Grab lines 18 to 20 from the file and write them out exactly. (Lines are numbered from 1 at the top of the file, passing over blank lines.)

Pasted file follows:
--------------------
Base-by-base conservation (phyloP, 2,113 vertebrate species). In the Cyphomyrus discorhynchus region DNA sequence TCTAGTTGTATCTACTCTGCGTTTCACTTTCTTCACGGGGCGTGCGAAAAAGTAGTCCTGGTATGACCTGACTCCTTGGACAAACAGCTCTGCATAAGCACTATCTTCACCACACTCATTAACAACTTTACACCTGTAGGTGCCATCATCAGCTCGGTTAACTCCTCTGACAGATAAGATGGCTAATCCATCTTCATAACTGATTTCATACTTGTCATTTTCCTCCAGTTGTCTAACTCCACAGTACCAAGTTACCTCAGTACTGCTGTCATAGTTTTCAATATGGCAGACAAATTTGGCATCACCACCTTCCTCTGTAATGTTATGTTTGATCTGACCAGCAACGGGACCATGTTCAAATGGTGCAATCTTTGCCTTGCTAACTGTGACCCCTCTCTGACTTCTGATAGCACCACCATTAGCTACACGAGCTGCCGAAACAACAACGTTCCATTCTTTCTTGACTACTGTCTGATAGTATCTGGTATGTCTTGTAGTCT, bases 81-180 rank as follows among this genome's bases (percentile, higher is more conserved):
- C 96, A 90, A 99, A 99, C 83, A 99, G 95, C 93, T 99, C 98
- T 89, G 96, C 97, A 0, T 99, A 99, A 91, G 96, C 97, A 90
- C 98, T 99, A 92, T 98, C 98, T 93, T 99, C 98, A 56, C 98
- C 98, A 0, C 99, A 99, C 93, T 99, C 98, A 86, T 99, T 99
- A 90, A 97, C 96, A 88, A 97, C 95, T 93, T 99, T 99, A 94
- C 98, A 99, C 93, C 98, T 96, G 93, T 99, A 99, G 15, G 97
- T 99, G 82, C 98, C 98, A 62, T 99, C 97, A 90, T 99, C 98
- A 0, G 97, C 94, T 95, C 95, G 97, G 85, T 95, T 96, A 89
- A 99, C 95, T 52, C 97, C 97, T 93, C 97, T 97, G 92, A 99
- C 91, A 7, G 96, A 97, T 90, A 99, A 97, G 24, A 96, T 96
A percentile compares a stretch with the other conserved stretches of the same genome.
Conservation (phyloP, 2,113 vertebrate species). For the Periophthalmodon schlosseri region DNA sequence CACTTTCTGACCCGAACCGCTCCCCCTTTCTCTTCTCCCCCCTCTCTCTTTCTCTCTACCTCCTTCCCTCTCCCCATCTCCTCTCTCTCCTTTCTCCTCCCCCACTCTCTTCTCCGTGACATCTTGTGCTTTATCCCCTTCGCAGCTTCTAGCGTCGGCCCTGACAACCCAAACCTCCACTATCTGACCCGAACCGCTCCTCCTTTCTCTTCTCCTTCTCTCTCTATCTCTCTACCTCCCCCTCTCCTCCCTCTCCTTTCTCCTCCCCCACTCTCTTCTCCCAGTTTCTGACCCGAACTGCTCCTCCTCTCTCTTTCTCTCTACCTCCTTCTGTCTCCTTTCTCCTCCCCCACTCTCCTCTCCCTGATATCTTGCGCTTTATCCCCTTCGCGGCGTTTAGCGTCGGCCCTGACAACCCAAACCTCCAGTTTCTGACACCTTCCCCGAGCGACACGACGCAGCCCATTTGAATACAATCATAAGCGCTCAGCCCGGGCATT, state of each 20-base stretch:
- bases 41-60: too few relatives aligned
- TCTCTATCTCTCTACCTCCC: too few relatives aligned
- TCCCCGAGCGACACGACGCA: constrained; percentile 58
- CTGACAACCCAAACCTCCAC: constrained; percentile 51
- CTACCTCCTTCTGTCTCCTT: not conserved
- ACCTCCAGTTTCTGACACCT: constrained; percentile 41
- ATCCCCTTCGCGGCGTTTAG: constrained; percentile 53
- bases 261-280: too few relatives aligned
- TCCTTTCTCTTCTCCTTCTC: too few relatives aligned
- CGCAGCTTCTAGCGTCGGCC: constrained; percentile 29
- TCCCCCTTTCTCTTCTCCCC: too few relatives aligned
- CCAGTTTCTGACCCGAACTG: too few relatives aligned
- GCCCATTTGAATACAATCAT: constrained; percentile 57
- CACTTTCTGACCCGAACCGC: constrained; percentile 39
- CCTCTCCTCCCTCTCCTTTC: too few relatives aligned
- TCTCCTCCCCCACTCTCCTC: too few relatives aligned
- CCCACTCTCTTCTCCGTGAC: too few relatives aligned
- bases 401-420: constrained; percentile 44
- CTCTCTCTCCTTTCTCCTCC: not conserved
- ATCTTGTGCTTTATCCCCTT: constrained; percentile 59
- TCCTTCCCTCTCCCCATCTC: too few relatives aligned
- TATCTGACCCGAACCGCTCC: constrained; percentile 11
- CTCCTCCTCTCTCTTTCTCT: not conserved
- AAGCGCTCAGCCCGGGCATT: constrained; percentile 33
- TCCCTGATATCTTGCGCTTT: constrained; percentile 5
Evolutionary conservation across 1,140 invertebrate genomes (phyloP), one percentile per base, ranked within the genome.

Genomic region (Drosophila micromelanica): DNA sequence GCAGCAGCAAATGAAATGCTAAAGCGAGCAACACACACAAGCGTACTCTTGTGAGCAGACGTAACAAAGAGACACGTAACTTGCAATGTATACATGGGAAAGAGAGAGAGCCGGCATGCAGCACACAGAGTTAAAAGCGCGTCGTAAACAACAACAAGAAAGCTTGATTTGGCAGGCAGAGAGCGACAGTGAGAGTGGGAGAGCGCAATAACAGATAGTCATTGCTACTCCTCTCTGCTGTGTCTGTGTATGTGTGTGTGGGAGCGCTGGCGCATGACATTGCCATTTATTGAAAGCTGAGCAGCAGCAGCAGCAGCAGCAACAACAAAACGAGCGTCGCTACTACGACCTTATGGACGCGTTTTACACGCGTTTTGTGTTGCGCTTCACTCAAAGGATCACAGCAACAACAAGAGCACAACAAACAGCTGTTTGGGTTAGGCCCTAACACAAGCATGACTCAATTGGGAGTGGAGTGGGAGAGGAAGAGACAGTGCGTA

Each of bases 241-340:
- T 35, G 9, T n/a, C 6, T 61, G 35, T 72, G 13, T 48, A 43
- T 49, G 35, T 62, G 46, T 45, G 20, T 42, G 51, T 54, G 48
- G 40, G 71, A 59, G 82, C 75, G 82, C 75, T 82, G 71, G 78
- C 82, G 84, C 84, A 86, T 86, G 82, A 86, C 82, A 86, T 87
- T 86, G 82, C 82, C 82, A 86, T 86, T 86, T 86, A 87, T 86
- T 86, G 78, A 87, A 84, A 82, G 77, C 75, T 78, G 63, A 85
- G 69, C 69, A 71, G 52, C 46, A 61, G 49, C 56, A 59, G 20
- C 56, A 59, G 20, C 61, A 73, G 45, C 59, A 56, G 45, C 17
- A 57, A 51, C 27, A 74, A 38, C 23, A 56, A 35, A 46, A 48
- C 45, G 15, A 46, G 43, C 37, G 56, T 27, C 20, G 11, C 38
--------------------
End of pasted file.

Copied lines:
- CTACCTCCTTCTGTCTCCTT: not conserved
- ACCTCCAGTTTCTGACACCT: constrained; percentile 41
- ATCCCCTTCGCGGCGTTTAG: constrained; percentile 53